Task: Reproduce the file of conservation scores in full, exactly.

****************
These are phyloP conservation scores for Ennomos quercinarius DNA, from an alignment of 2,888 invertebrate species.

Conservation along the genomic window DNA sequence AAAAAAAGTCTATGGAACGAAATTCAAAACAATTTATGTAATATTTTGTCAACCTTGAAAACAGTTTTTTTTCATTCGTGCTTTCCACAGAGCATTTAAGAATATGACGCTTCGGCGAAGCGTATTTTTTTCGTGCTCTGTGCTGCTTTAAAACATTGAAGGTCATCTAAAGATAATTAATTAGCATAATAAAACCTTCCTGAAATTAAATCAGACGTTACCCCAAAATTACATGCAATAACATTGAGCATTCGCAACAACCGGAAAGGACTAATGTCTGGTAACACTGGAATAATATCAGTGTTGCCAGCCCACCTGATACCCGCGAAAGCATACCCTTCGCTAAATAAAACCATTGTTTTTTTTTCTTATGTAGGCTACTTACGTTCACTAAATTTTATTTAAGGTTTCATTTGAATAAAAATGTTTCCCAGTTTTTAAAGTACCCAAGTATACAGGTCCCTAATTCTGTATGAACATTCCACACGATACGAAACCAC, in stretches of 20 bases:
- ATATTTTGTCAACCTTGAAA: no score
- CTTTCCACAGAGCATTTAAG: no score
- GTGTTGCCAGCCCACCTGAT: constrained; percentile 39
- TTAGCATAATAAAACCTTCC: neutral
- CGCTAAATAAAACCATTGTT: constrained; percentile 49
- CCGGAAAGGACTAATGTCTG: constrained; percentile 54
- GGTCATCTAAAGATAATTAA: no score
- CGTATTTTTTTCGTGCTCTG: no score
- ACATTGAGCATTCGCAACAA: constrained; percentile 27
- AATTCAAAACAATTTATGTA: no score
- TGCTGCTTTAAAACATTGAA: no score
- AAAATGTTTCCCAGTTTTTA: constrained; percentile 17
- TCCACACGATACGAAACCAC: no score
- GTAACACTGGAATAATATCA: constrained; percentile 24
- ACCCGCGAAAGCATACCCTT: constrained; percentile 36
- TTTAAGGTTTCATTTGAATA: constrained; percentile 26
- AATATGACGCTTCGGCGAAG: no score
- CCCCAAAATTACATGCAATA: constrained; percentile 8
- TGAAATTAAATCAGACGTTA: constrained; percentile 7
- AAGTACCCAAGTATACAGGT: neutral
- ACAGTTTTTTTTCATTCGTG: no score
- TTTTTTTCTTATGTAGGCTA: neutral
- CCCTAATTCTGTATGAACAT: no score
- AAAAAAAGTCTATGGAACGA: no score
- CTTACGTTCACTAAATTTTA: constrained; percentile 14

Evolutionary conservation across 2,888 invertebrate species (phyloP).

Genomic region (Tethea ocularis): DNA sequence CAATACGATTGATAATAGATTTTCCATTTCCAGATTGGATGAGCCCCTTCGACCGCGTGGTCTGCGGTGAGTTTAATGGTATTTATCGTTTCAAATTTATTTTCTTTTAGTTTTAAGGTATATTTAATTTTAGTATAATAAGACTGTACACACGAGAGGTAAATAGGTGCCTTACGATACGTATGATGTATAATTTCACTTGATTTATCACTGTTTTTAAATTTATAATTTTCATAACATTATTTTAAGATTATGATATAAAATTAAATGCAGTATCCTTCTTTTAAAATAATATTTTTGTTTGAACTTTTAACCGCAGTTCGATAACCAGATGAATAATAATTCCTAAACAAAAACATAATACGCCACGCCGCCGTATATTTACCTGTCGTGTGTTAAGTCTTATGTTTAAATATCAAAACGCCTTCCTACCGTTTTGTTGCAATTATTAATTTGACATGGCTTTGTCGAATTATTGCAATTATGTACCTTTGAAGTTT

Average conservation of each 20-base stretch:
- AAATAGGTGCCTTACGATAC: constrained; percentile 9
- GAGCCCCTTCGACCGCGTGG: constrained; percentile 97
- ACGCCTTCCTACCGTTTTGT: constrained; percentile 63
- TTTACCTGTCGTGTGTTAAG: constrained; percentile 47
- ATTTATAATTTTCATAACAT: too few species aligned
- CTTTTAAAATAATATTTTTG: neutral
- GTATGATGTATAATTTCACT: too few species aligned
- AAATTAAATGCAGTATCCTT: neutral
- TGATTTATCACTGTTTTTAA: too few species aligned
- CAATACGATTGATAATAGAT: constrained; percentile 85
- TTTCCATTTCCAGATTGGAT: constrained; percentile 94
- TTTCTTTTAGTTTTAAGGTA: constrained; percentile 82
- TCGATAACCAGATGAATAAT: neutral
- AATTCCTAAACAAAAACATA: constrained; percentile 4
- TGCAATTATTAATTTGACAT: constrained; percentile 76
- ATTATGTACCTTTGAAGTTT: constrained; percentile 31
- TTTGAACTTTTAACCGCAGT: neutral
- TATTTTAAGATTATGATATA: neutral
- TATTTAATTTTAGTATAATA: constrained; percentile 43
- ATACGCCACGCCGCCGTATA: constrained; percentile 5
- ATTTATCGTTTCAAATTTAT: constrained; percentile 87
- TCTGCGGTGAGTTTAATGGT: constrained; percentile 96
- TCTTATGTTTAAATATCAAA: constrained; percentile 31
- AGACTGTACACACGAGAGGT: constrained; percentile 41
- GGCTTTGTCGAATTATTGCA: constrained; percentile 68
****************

These are phyloP conservation scores for Ennomos quercinarius DNA, from an alignment of 2,888 invertebrate species.

Conservation along the genomic window DNA sequence AAAAAAAGTCTATGGAACGAAATTCAAAACAATTTATGTAATATTTTGTCAACCTTGAAAACAGTTTTTTTTCATTCGTGCTTTCCACAGAGCATTTAAGAATATGACGCTTCGGCGAAGCGTATTTTTTTCGTGCTCTGTGCTGCTTTAAAACATTGAAGGTCATCTAAAGATAATTAATTAGCATAATAAAACCTTCCTGAAATTAAATCAGACGTTACCCCAAAATTACATGCAATAACATTGAGCATTCGCAACAACCGGAAAGGACTAATGTCTGGTAACACTGGAATAATATCAGTGTTGCCAGCCCACCTGATACCCGCGAAAGCATACCCTTCGCTAAATAAAACCATTGTTTTTTTTTCTTATGTAGGCTACTTACGTTCACTAAATTTTATTTAAGGTTTCATTTGAATAAAAATGTTTCCCAGTTTTTAAAGTACCCAAGTATACAGGTCCCTAATTCTGTATGAACATTCCACACGATACGAAACCAC, in stretches of 20 bases:
- ATATTTTGTCAACCTTGAAA: no score
- CTTTCCACAGAGCATTTAAG: no score
- GTGTTGCCAGCCCACCTGAT: constrained; percentile 39
- TTAGCATAATAAAACCTTCC: neutral
- CGCTAAATAAAACCATTGTT: constrained; percentile 49
- CCGGAAAGGACTAATGTCTG: constrained; percentile 54
- GGTCATCTAAAGATAATTAA: no score
- CGTATTTTTTTCGTGCTCTG: no score
- ACATTGAGCATTCGCAACAA: constrained; percentile 27
- AATTCAAAACAATTTATGTA: no score
- TGCTGCTTTAAAACATTGAA: no score
- AAAATGTTTCCCAGTTTTTA: constrained; percentile 17
- TCCACACGATACGAAACCAC: no score
- GTAACACTGGAATAATATCA: constrained; percentile 24
- ACCCGCGAAAGCATACCCTT: constrained; percentile 36
- TTTAAGGTTTCATTTGAATA: constrained; percentile 26
- AATATGACGCTTCGGCGAAG: no score
- CCCCAAAATTACATGCAATA: constrained; percentile 8
- TGAAATTAAATCAGACGTTA: constrained; percentile 7
- AAGTACCCAAGTATACAGGT: neutral
- ACAGTTTTTTTTCATTCGTG: no score
- TTTTTTTCTTATGTAGGCTA: neutral
- CCCTAATTCTGTATGAACAT: no score
- AAAAAAAGTCTATGGAACGA: no score
- CTTACGTTCACTAAATTTTA: constrained; percentile 14

Evolutionary conservation across 2,888 invertebrate species (phyloP).

Genomic region (Tethea ocularis): DNA sequence CAATACGATTGATAATAGATTTTCCATTTCCAGATTGGATGAGCCCCTTCGACCGCGTGGTCTGCGGTGAGTTTAATGGTATTTATCGTTTCAAATTTATTTTCTTTTAGTTTTAAGGTATATTTAATTTTAGTATAATAAGACTGTACACACGAGAGGTAAATAGGTGCCTTACGATACGTATGATGTATAATTTCACTTGATTTATCACTGTTTTTAAATTTATAATTTTCATAACATTATTTTAAGATTATGATATAAAATTAAATGCAGTATCCTTCTTTTAAAATAATATTTTTGTTTGAACTTTTAACCGCAGTTCGATAACCAGATGAATAATAATTCCTAAACAAAAACATAATACGCCACGCCGCCGTATATTTACCTGTCGTGTGTTAAGTCTTATGTTTAAATATCAAAACGCCTTCCTACCGTTTTGTTGCAATTATTAATTTGACATGGCTTTGTCGAATTATTGCAATTATGTACCTTTGAAGTTT

Average conservation of each 20-base stretch:
- AAATAGGTGCCTTACGATAC: constrained; percentile 9
- GAGCCCCTTCGACCGCGTGG: constrained; percentile 97
- ACGCCTTCCTACCGTTTTGT: constrained; percentile 63
- TTTACCTGTCGTGTGTTAAG: constrained; percentile 47
- ATTTATAATTTTCATAACAT: too few species aligned
- CTTTTAAAATAATATTTTTG: neutral
- GTATGATGTATAATTTCACT: too few species aligned
- AAATTAAATGCAGTATCCTT: neutral
- TGATTTATCACTGTTTTTAA: too few species aligned
- CAATACGATTGATAATAGAT: constrained; percentile 85
- TTTCCATTTCCAGATTGGAT: constrained; percentile 94
- TTTCTTTTAGTTTTAAGGTA: constrained; percentile 82
- TCGATAACCAGATGAATAAT: neutral
- AATTCCTAAACAAAAACATA: constrained; percentile 4
- TGCAATTATTAATTTGACAT: constrained; percentile 76
- ATTATGTACCTTTGAAGTTT: constrained; percentile 31
- TTTGAACTTTTAACCGCAGT: neutral
- TATTTTAAGATTATGATATA: neutral
- TATTTAATTTTAGTATAATA: constrained; percentile 43
- ATACGCCACGCCGCCGTATA: constrained; percentile 5
- ATTTATCGTTTCAAATTTAT: constrained; percentile 87
- TCTGCGGTGAGTTTAATGGT: constrained; percentile 96
- TCTTATGTTTAAATATCAAA: constrained; percentile 31
- AGACTGTACACACGAGAGGT: constrained; percentile 41
- GGCTTTGTCGAATTATTGCA: constrained; percentile 68